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Know the facts regarding field sobriety tests in Pennsylvania

If you've experienced a traffic stop in Pennsylvania, you know how disconcerting such situations can be. Nothing can ruin a nice night out with friends or even a daily commute worse than seeing those flashing patrol car lights in your rear view mirror. If a police officer has written a traffic ticket with your name on it, you're definitely not the first, nor will you be the last, to face the option of paying the fine or fighting the ticket in court.

If a police officer suspects you of drunk driving, that's a whole other ballgame. You may already know that DUI is far more serious than a speeding ticket, which is a traffic violation. If you face DUI charges in court, prosecutors are accusing you of a criminal offense, which may greatly impact your future in more ways than one. To determine probable cause for arrest, many police officers use field sobriety tests. The more you know about such tests, the better, as well as where to seek support, if needed.

Three types of FSTs and what police are looking for

There are three basic types of FSTs that Pennsylvania police and those in other states use to check for probable cause if they're thinking of making a DUI arrest. The following list provides information about such tests, as well as what specific signs police officers are checking for when you perform FSTs:

  • FSTs typically include the walk-and-turn test, the horizontal gaze nystagmus test and the one-leg stance test. An officer may request that you take one or all of these tests during a traffic stop.
  • You are not legally obligated to comply with such requests, although refusal can lead to other legal complications if you wind up facing DUI charges down the line.
  • During the walk-and-turn and one-leg stance tests, a police officer is typically checking your balance and agility, as well as whether you are able to follow multiple instructions simultaneously.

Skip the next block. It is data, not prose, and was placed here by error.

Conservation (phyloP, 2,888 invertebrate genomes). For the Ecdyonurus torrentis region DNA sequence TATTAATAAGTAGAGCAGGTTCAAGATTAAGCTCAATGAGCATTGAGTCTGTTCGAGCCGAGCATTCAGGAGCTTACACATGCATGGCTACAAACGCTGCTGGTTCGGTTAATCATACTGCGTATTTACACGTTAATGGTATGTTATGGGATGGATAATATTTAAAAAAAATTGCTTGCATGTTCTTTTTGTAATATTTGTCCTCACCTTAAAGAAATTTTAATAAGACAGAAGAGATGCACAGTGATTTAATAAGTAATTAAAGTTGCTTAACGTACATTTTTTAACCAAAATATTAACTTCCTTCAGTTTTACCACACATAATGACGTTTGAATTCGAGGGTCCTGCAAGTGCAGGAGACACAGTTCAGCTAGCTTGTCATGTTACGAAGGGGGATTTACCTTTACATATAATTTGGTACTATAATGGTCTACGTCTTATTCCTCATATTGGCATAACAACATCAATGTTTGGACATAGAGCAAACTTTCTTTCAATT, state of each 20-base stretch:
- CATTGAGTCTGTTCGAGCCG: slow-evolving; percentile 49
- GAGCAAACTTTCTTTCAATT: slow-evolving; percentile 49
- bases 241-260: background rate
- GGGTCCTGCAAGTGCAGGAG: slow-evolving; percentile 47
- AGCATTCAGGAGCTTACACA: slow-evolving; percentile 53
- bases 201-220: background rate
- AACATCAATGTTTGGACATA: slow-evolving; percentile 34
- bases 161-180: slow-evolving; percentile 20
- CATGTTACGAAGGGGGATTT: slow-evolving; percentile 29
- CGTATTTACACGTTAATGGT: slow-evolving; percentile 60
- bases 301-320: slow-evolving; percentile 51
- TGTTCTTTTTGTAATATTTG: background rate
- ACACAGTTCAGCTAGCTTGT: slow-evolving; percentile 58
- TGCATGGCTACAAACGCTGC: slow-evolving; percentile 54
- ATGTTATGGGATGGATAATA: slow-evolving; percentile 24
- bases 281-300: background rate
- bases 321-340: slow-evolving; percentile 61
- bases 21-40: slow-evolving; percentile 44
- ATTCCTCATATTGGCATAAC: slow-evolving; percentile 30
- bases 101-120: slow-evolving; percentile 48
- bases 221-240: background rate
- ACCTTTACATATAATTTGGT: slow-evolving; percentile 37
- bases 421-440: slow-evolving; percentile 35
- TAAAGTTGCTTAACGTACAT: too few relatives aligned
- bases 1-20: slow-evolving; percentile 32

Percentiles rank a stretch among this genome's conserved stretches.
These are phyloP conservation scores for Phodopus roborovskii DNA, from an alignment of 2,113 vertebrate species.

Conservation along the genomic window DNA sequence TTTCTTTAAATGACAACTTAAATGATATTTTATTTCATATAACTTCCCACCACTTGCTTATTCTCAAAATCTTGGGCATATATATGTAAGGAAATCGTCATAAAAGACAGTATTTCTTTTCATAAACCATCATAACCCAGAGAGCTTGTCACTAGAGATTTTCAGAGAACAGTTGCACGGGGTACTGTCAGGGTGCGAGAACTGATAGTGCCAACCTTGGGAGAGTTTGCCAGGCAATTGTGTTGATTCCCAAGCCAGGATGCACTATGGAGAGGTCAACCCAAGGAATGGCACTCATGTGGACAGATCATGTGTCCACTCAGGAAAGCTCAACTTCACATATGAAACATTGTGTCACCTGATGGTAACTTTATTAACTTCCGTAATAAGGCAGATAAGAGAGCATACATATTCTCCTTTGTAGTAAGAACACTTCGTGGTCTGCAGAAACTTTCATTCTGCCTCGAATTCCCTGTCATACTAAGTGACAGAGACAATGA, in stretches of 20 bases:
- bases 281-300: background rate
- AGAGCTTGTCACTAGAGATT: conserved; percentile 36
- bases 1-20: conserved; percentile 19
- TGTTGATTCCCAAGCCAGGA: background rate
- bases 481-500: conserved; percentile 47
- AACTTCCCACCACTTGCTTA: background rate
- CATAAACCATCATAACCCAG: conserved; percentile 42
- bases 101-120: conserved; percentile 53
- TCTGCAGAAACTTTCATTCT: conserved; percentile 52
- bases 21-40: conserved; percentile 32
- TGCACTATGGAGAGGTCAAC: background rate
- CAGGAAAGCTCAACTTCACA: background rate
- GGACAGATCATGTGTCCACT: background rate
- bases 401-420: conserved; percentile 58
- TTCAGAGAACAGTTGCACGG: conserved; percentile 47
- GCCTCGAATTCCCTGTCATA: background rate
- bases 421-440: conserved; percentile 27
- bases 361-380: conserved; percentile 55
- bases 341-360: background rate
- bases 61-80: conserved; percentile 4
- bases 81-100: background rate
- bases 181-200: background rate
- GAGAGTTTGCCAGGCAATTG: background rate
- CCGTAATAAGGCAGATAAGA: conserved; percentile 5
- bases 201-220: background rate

• The horizontal gaze nystagmus test is more scientific. Its purpose is to allow the officer to watch your natural eyeball movements while you visually track an object he or she is holding in front of you.
  • In a walk-and-turn test, if the officer tells you to take a certain amount of steps and you take more or less, he or she may consider it evidence that you are under the influence of drugs or alcohol.
  • If you sway, trip or fall to the ground while walking or standing on one leg, chances are high that you are heading to jail, at least for a given amount of time.

The problem is that your age, physical condition or an existing health issue may greatly impede your ability to perform field sobriety tests well. For instance, if you wear contact lenses, it may affect HGN results. A Pennsylvania police officer who requests that you take an FST should ask you if there is any reason you are unable to perform the test.

When FSTs lead to DUI charges

It's often a police officer's word against yours regarding possible DUI. If you refuse to take an FST, it may not play out in your favor when you try to avoid conviction. Most Pennsylvania motorists seek support as soon as possible by requesting legal representation, even as a traffic stop is unfolding.

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